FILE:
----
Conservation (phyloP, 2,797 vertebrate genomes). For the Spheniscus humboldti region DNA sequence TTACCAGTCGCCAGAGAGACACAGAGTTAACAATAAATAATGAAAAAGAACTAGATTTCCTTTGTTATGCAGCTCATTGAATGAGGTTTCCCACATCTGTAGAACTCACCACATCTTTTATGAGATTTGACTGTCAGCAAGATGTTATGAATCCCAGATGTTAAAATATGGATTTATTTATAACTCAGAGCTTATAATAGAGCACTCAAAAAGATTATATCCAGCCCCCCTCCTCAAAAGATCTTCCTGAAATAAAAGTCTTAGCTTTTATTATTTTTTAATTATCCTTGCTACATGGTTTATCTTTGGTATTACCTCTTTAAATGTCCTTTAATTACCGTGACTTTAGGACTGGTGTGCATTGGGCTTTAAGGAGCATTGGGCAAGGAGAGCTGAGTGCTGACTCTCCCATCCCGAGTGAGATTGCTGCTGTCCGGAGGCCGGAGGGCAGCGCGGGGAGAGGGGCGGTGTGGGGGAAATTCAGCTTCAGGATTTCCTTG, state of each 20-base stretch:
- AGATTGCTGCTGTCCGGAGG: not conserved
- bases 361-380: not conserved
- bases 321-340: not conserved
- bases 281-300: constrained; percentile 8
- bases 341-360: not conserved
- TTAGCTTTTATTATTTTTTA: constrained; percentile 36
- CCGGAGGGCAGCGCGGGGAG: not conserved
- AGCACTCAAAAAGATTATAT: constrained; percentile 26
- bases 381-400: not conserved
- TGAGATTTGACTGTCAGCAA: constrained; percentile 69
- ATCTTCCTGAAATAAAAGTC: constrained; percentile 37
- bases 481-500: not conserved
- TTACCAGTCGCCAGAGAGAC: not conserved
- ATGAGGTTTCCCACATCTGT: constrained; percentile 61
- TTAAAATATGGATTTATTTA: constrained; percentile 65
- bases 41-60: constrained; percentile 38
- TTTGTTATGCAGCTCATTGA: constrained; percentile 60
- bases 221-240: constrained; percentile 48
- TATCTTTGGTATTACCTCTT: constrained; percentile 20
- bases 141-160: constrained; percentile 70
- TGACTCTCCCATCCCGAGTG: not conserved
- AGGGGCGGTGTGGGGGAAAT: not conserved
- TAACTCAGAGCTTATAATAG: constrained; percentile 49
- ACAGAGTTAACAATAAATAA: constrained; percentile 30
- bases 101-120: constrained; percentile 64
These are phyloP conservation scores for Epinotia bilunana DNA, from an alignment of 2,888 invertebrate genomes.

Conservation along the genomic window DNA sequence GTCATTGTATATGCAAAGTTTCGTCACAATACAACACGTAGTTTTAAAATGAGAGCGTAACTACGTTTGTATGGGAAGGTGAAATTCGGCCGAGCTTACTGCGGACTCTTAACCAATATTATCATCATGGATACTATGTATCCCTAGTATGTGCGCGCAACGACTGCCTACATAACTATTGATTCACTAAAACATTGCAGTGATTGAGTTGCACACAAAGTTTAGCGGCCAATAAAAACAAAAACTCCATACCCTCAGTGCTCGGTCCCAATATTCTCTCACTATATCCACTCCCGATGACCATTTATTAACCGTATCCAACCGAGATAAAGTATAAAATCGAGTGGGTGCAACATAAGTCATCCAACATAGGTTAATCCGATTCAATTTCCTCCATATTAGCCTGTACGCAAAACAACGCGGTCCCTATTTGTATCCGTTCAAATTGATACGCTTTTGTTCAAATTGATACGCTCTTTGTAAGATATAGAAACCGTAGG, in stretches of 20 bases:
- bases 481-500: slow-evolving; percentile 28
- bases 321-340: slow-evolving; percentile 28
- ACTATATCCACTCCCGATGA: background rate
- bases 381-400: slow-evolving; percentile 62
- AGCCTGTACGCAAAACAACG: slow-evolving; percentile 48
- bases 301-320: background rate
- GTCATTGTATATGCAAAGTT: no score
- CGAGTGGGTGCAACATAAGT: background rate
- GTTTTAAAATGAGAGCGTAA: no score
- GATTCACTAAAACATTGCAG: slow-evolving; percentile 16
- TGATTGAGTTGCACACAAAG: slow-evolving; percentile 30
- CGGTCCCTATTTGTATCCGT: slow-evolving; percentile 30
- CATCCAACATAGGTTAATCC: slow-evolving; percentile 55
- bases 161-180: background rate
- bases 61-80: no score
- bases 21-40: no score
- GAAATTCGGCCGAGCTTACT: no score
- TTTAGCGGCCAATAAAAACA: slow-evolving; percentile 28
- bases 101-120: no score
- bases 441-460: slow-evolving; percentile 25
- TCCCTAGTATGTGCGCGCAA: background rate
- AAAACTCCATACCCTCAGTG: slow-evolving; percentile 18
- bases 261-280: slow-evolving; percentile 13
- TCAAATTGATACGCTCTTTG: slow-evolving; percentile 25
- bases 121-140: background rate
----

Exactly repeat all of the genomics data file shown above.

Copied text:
Conservation (phyloP, 2,797 vertebrate genomes). For the Spheniscus humboldti region DNA sequence TTACCAGTCGCCAGAGAGACACAGAGTTAACAATAAATAATGAAAAAGAACTAGATTTCCTTTGTTATGCAGCTCATTGAATGAGGTTTCCCACATCTGTAGAACTCACCACATCTTTTATGAGATTTGACTGTCAGCAAGATGTTATGAATCCCAGATGTTAAAATATGGATTTATTTATAACTCAGAGCTTATAATAGAGCACTCAAAAAGATTATATCCAGCCCCCCTCCTCAAAAGATCTTCCTGAAATAAAAGTCTTAGCTTTTATTATTTTTTAATTATCCTTGCTACATGGTTTATCTTTGGTATTACCTCTTTAAATGTCCTTTAATTACCGTGACTTTAGGACTGGTGTGCATTGGGCTTTAAGGAGCATTGGGCAAGGAGAGCTGAGTGCTGACTCTCCCATCCCGAGTGAGATTGCTGCTGTCCGGAGGCCGGAGGGCAGCGCGGGGAGAGGGGCGGTGTGGGGGAAATTCAGCTTCAGGATTTCCTTG, state of each 20-base stretch:
- AGATTGCTGCTGTCCGGAGG: not conserved
- bases 361-380: not conserved
- bases 321-340: not conserved
- bases 281-300: constrained; percentile 8
- bases 341-360: not conserved
- TTAGCTTTTATTATTTTTTA: constrained; percentile 36
- CCGGAGGGCAGCGCGGGGAG: not conserved
- AGCACTCAAAAAGATTATAT: constrained; percentile 26
- bases 381-400: not conserved
- TGAGATTTGACTGTCAGCAA: constrained; percentile 69
- ATCTTCCTGAAATAAAAGTC: constrained; percentile 37
- bases 481-500: not conserved
- TTACCAGTCGCCAGAGAGAC: not conserved
- ATGAGGTTTCCCACATCTGT: constrained; percentile 61
- TTAAAATATGGATTTATTTA: constrained; percentile 65
- bases 41-60: constrained; percentile 38
- TTTGTTATGCAGCTCATTGA: constrained; percentile 60
- bases 221-240: constrained; percentile 48
- TATCTTTGGTATTACCTCTT: constrained; percentile 20
- bases 141-160: constrained; percentile 70
- TGACTCTCCCATCCCGAGTG: not conserved
- AGGGGCGGTGTGGGGGAAAT: not conserved
- TAACTCAGAGCTTATAATAG: constrained; percentile 49
- ACAGAGTTAACAATAAATAA: constrained; percentile 30
- bases 101-120: constrained; percentile 64
These are phyloP conservation scores for Epinotia bilunana DNA, from an alignment of 2,888 invertebrate genomes.

Conservation along the genomic window DNA sequence GTCATTGTATATGCAAAGTTTCGTCACAATACAACACGTAGTTTTAAAATGAGAGCGTAACTACGTTTGTATGGGAAGGTGAAATTCGGCCGAGCTTACTGCGGACTCTTAACCAATATTATCATCATGGATACTATGTATCCCTAGTATGTGCGCGCAACGACTGCCTACATAACTATTGATTCACTAAAACATTGCAGTGATTGAGTTGCACACAAAGTTTAGCGGCCAATAAAAACAAAAACTCCATACCCTCAGTGCTCGGTCCCAATATTCTCTCACTATATCCACTCCCGATGACCATTTATTAACCGTATCCAACCGAGATAAAGTATAAAATCGAGTGGGTGCAACATAAGTCATCCAACATAGGTTAATCCGATTCAATTTCCTCCATATTAGCCTGTACGCAAAACAACGCGGTCCCTATTTGTATCCGTTCAAATTGATACGCTTTTGTTCAAATTGATACGCTCTTTGTAAGATATAGAAACCGTAGG, in stretches of 20 bases:
- bases 481-500: slow-evolving; percentile 28
- bases 321-340: slow-evolving; percentile 28
- ACTATATCCACTCCCGATGA: background rate
- bases 381-400: slow-evolving; percentile 62
- AGCCTGTACGCAAAACAACG: slow-evolving; percentile 48
- bases 301-320: background rate
- GTCATTGTATATGCAAAGTT: no score
- CGAGTGGGTGCAACATAAGT: background rate
- GTTTTAAAATGAGAGCGTAA: no score
- GATTCACTAAAACATTGCAG: slow-evolving; percentile 16
- TGATTGAGTTGCACACAAAG: slow-evolving; percentile 30
- CGGTCCCTATTTGTATCCGT: slow-evolving; percentile 30
- CATCCAACATAGGTTAATCC: slow-evolving; percentile 55
- bases 161-180: background rate
- bases 61-80: no score
- bases 21-40: no score
- GAAATTCGGCCGAGCTTACT: no score
- TTTAGCGGCCAATAAAAACA: slow-evolving; percentile 28
- bases 101-120: no score
- bases 441-460: slow-evolving; percentile 25
- TCCCTAGTATGTGCGCGCAA: background rate
- AAAACTCCATACCCTCAGTG: slow-evolving; percentile 18
- bases 261-280: slow-evolving; percentile 13
- TCAAATTGATACGCTCTTTG: slow-evolving; percentile 25
- bases 121-140: background rate